CERN and the US Accelerator Upgrade Project (AUP, a consortium of various US institutions including Fermilab, BNL and LBNL laboratories based at Fermilab) are working in tandem to develop, build and test the HL-LHC’s triplet quadrupole magnets, one of the programme’s cornerstones. These magnets, which come in two sizes – a 4.2-metre-long version built in the US and its 7.2-metre-long counterpart built at CERN – will focus the beams into highly luminous regions at the collision points of ATLAS and CMS. The very strong magnetic field required to achieve this focus is made possible by the niobium–tin (Nb3Sn) superconductor from which the magnet’s coils are made. A test carried out at Brookhaven National Laboratory (BNL) in the US in January 2023 demonstrated that, if the magnet’s performance is limited by one of its four coils, the performance limitation can be overcome by replacing the limiting coil.
It all started in October 2021, when the eighth quadrupole magnet produced by AUP (MQXFA08) showed performance limitations during a cryogenic test, making it impossible to reach the HL-LHC requirements. After the AUP team at LBNL started to disassemble the magnet and precisely identify the region and the reasons for a possible fault in one of the magnet’s four coils, the limiting coil was sent to CERN, where the EN-MME team confirmed the presence of broken ~50-micron-thick Nb3Sn sub-elements in the five-tonne object. “Finding the precise cause of the magnet’s limitation – introduced while operating under the unfavourable conditions of the COVID-19 pandemic – was more demanding than finding the proverbial needle in the haystack. Locating those broken filaments was therefore an achievement in itself, made possible by the fruitful collaboration between the two teams,” explains Giorgio Apollinari, head of the AUP.
With an incomplete three-coil quadrupole magnet now on their hands, the CERN and AUP groups needed one question answered: could the dysfunctional coil be replaced, or would the whole magnet need to be thrown away, incurring sizeable costs for the programme? “Although the principle of replacing individual coils within niobium–tin magnets had been demonstrated on small-scale prototypes, the process’s scalability to longer magnets was yet to be proven,” says Susana Izquierdo Bermúdez, engineer in charge of the MQXF quadrupoles at CERN.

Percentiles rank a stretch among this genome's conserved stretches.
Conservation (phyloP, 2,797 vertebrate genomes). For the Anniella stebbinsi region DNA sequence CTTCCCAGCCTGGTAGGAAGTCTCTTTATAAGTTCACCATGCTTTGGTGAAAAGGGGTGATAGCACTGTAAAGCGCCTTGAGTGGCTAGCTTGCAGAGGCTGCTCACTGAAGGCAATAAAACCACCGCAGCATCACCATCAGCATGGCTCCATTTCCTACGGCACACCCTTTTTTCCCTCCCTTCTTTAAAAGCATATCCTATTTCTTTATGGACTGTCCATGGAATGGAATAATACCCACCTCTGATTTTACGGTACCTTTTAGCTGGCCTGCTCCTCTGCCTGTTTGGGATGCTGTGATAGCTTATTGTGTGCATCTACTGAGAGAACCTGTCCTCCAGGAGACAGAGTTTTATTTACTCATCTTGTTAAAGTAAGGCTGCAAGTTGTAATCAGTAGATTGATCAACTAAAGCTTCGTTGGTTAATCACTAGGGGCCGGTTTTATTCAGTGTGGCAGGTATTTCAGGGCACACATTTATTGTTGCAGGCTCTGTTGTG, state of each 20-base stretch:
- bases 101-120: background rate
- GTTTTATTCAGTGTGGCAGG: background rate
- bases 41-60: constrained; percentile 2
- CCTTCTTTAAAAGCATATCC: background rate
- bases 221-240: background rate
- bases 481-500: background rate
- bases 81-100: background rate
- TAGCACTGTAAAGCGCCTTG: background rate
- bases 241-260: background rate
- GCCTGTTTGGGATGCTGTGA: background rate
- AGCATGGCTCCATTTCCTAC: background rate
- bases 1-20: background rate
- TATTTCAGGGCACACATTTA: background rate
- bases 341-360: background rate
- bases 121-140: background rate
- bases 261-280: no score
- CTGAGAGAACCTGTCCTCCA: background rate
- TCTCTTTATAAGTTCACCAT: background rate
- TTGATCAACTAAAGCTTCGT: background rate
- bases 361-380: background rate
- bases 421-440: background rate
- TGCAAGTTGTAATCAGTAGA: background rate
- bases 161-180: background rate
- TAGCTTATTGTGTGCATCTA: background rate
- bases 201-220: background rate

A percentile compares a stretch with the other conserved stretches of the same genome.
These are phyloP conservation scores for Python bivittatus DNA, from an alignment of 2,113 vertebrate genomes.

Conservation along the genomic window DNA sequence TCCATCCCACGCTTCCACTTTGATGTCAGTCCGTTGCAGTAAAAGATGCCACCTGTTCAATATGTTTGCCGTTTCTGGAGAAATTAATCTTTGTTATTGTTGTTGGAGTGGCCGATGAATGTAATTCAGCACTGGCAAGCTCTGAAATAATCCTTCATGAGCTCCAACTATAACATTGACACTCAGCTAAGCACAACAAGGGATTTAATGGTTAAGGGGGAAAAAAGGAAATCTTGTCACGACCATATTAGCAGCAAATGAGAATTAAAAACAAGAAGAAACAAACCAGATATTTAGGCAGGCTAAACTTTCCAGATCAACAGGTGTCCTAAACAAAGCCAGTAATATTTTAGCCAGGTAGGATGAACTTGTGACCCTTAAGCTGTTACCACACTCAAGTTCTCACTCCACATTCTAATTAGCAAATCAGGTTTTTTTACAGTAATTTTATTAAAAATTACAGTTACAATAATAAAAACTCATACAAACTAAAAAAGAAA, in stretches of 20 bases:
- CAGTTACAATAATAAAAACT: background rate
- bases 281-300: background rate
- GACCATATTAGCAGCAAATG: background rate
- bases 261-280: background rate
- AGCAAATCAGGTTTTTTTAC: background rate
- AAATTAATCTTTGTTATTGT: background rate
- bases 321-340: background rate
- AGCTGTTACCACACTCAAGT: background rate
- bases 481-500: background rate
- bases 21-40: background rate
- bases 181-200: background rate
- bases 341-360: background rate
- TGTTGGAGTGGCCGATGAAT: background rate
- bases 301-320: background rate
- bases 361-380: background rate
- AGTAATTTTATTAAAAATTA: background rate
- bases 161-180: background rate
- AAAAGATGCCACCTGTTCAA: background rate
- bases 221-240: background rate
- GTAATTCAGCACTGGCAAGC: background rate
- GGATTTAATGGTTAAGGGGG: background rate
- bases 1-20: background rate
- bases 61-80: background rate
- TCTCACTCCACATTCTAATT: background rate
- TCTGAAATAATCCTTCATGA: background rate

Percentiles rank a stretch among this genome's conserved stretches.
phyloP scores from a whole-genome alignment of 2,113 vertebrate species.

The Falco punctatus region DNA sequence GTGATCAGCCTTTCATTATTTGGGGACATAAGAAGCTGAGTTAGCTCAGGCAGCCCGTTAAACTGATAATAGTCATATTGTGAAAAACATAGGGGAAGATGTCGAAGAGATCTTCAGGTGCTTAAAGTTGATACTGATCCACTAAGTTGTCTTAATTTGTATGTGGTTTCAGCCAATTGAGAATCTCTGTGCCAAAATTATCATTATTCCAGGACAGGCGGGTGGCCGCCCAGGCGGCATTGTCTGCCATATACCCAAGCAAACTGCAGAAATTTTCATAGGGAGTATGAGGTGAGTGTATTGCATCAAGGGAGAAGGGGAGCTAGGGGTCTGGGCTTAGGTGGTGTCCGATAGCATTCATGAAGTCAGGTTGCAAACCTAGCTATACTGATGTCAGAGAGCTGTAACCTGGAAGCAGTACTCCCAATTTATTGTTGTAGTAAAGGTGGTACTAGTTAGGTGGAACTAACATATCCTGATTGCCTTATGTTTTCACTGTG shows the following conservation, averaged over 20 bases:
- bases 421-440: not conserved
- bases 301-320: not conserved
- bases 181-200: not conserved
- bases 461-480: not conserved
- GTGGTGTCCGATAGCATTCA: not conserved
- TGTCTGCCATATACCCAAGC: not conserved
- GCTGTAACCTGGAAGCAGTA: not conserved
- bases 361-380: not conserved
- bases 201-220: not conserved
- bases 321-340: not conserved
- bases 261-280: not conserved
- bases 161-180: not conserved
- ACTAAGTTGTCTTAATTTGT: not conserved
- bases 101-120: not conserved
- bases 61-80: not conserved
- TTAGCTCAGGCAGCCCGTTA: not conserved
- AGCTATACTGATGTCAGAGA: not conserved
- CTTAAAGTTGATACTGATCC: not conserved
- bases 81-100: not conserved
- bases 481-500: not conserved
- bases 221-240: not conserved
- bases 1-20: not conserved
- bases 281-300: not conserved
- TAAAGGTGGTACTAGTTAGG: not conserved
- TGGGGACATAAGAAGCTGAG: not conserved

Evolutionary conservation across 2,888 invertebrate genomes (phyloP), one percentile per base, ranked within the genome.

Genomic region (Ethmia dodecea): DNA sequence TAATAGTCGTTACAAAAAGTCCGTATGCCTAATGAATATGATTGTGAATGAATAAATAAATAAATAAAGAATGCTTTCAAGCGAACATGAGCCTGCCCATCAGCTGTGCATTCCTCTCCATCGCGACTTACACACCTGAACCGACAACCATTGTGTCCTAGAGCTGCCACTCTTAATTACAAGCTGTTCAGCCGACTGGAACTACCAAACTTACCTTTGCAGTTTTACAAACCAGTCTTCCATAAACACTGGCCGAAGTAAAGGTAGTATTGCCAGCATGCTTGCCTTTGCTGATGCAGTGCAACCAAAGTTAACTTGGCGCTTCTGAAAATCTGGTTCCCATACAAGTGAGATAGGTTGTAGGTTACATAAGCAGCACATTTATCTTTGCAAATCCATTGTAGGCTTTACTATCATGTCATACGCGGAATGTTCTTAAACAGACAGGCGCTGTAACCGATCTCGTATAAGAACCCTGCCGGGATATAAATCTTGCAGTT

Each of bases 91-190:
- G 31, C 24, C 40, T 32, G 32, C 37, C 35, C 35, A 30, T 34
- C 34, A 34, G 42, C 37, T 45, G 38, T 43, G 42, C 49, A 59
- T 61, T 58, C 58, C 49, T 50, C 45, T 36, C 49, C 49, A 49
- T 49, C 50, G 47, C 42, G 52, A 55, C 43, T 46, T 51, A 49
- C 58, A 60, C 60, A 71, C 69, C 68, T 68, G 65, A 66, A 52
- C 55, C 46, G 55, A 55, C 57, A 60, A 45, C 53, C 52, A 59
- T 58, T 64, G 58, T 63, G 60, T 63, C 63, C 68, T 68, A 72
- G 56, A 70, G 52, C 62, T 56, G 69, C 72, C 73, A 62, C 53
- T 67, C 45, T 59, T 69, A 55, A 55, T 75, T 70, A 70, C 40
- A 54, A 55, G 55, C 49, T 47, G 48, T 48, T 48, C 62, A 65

The coil was replaced in the autumn of 2022 and, following cooldown, the magnet – now called MQXFA08b – reached its nominal current after four quenches. Two additional quenches were then needed to reach nominal current plus a margin of 300 A, and the recovered quadrupole magnet was deemed fit for assembly in the final cold mass. All training quenches occurred in the new coil, demonstrating good memory in the remaining three coils, which had been trained over the previous testing campaign. “What this result tells us is that, when necessary, we will be able to save whole magnets from going to waste when only one of their coils is faulty, thereby limiting extra costs. This is an encouraging result that demonstrates the soundness of Nb3Sn technology and of the mechanical design. We are just starting to use Nb3Sn in the context of particle accelerators, and it still hasn’t revealed all its secrets,” adds Giorgio Apollinari.
This significant result brings new momentum to the triplet quadrupole programme, which is in full swing. So far, seven of the required twenty MQXFA quadrupoles have passed the vertical test at BNL, and the first pair of magnets has been assembled within a cold mass. This cold mass is now undergoing powering tests and will be delivered to CERN once it has been proven to meet the criteria for operation in the HL-LHC.